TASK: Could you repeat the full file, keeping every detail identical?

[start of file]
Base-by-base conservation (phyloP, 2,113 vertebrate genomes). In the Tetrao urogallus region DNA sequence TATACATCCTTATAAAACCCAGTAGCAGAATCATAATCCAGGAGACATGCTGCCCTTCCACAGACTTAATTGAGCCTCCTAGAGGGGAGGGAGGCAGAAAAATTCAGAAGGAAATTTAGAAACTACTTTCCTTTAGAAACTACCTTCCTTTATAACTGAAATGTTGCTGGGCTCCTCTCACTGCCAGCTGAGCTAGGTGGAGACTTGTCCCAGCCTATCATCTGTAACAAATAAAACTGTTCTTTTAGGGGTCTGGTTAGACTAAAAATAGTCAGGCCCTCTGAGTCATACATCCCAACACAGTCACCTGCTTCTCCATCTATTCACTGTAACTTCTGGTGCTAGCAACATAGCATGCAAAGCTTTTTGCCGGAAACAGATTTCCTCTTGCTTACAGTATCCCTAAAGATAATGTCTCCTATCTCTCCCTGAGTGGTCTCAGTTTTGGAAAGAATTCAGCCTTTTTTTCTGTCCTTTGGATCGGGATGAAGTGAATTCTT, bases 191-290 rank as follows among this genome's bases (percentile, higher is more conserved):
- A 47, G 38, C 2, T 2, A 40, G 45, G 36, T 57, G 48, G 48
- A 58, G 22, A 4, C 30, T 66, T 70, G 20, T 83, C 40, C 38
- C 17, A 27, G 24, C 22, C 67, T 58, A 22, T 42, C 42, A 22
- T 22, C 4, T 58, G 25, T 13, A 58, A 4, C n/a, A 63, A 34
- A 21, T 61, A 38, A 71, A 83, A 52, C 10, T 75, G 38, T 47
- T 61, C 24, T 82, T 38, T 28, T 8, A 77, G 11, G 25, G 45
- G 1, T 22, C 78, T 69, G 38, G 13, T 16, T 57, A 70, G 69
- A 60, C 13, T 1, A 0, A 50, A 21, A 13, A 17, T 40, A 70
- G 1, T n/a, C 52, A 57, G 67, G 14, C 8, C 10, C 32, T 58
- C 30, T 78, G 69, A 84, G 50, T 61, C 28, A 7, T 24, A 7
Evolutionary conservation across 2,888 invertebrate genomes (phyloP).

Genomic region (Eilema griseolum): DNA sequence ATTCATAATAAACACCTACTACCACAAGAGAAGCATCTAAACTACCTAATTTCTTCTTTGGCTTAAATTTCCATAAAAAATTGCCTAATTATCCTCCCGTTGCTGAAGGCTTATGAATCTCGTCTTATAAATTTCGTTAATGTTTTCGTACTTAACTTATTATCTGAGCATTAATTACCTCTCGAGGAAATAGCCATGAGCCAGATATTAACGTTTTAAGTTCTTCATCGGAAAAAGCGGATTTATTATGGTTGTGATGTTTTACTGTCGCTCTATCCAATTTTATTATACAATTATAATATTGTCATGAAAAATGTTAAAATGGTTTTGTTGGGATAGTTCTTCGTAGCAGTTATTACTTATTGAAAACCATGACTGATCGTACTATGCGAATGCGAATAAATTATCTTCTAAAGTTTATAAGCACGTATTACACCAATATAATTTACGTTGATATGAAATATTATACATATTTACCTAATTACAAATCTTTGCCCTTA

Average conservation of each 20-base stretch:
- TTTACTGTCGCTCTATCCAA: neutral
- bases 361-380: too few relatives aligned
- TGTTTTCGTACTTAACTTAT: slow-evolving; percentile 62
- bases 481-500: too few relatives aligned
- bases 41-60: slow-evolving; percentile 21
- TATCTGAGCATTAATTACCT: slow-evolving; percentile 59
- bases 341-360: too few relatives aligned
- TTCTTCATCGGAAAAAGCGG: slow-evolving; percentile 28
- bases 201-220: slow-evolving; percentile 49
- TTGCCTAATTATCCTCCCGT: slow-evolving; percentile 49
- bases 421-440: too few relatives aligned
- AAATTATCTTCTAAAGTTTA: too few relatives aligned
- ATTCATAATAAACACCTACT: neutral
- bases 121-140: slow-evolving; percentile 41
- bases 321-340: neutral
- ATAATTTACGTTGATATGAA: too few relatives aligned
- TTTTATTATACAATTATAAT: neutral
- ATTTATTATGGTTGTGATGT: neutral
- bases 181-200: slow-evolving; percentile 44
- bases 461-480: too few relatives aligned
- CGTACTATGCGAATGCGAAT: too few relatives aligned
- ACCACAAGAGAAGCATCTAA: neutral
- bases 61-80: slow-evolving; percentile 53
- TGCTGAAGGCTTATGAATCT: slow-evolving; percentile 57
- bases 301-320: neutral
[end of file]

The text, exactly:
Base-by-base conservation (phyloP, 2,113 vertebrate genomes). In the Tetrao urogallus region DNA sequence TATACATCCTTATAAAACCCAGTAGCAGAATCATAATCCAGGAGACATGCTGCCCTTCCACAGACTTAATTGAGCCTCCTAGAGGGGAGGGAGGCAGAAAAATTCAGAAGGAAATTTAGAAACTACTTTCCTTTAGAAACTACCTTCCTTTATAACTGAAATGTTGCTGGGCTCCTCTCACTGCCAGCTGAGCTAGGTGGAGACTTGTCCCAGCCTATCATCTGTAACAAATAAAACTGTTCTTTTAGGGGTCTGGTTAGACTAAAAATAGTCAGGCCCTCTGAGTCATACATCCCAACACAGTCACCTGCTTCTCCATCTATTCACTGTAACTTCTGGTGCTAGCAACATAGCATGCAAAGCTTTTTGCCGGAAACAGATTTCCTCTTGCTTACAGTATCCCTAAAGATAATGTCTCCTATCTCTCCCTGAGTGGTCTCAGTTTTGGAAAGAATTCAGCCTTTTTTTCTGTCCTTTGGATCGGGATGAAGTGAATTCTT, bases 191-290 rank as follows among this genome's bases (percentile, higher is more conserved):
- A 47, G 38, C 2, T 2, A 40, G 45, G 36, T 57, G 48, G 48
- A 58, G 22, A 4, C 30, T 66, T 70, G 20, T 83, C 40, C 38
- C 17, A 27, G 24, C 22, C 67, T 58, A 22, T 42, C 42, A 22
- T 22, C 4, T 58, G 25, T 13, A 58, A 4, C n/a, A 63, A 34
- A 21, T 61, A 38, A 71, A 83, A 52, C 10, T 75, G 38, T 47
- T 61, C 24, T 82, T 38, T 28, T 8, A 77, G 11, G 25, G 45
- G 1, T 22, C 78, T 69, G 38, G 13, T 16, T 57, A 70, G 69
- A 60, C 13, T 1, A 0, A 50, A 21, A 13, A 17, T 40, A 70
- G 1, T n/a, C 52, A 57, G 67, G 14, C 8, C 10, C 32, T 58
- C 30, T 78, G 69, A 84, G 50, T 61, C 28, A 7, T 24, A 7
Evolutionary conservation across 2,888 invertebrate genomes (phyloP).

Genomic region (Eilema griseolum): DNA sequence ATTCATAATAAACACCTACTACCACAAGAGAAGCATCTAAACTACCTAATTTCTTCTTTGGCTTAAATTTCCATAAAAAATTGCCTAATTATCCTCCCGTTGCTGAAGGCTTATGAATCTCGTCTTATAAATTTCGTTAATGTTTTCGTACTTAACTTATTATCTGAGCATTAATTACCTCTCGAGGAAATAGCCATGAGCCAGATATTAACGTTTTAAGTTCTTCATCGGAAAAAGCGGATTTATTATGGTTGTGATGTTTTACTGTCGCTCTATCCAATTTTATTATACAATTATAATATTGTCATGAAAAATGTTAAAATGGTTTTGTTGGGATAGTTCTTCGTAGCAGTTATTACTTATTGAAAACCATGACTGATCGTACTATGCGAATGCGAATAAATTATCTTCTAAAGTTTATAAGCACGTATTACACCAATATAATTTACGTTGATATGAAATATTATACATATTTACCTAATTACAAATCTTTGCCCTTA

Average conservation of each 20-base stretch:
- TTTACTGTCGCTCTATCCAA: neutral
- bases 361-380: too few relatives aligned
- TGTTTTCGTACTTAACTTAT: slow-evolving; percentile 62
- bases 481-500: too few relatives aligned
- bases 41-60: slow-evolving; percentile 21
- TATCTGAGCATTAATTACCT: slow-evolving; percentile 59
- bases 341-360: too few relatives aligned
- TTCTTCATCGGAAAAAGCGG: slow-evolving; percentile 28
- bases 201-220: slow-evolving; percentile 49
- TTGCCTAATTATCCTCCCGT: slow-evolving; percentile 49
- bases 421-440: too few relatives aligned
- AAATTATCTTCTAAAGTTTA: too few relatives aligned
- ATTCATAATAAACACCTACT: neutral
- bases 121-140: slow-evolving; percentile 41
- bases 321-340: neutral
- ATAATTTACGTTGATATGAA: too few relatives aligned
- TTTTATTATACAATTATAAT: neutral
- ATTTATTATGGTTGTGATGT: neutral
- bases 181-200: slow-evolving; percentile 44
- bases 461-480: too few relatives aligned
- CGTACTATGCGAATGCGAAT: too few relatives aligned
- ACCACAAGAGAAGCATCTAA: neutral
- bases 61-80: slow-evolving; percentile 53
- TGCTGAAGGCTTATGAATCT: slow-evolving; percentile 57
- bases 301-320: neutral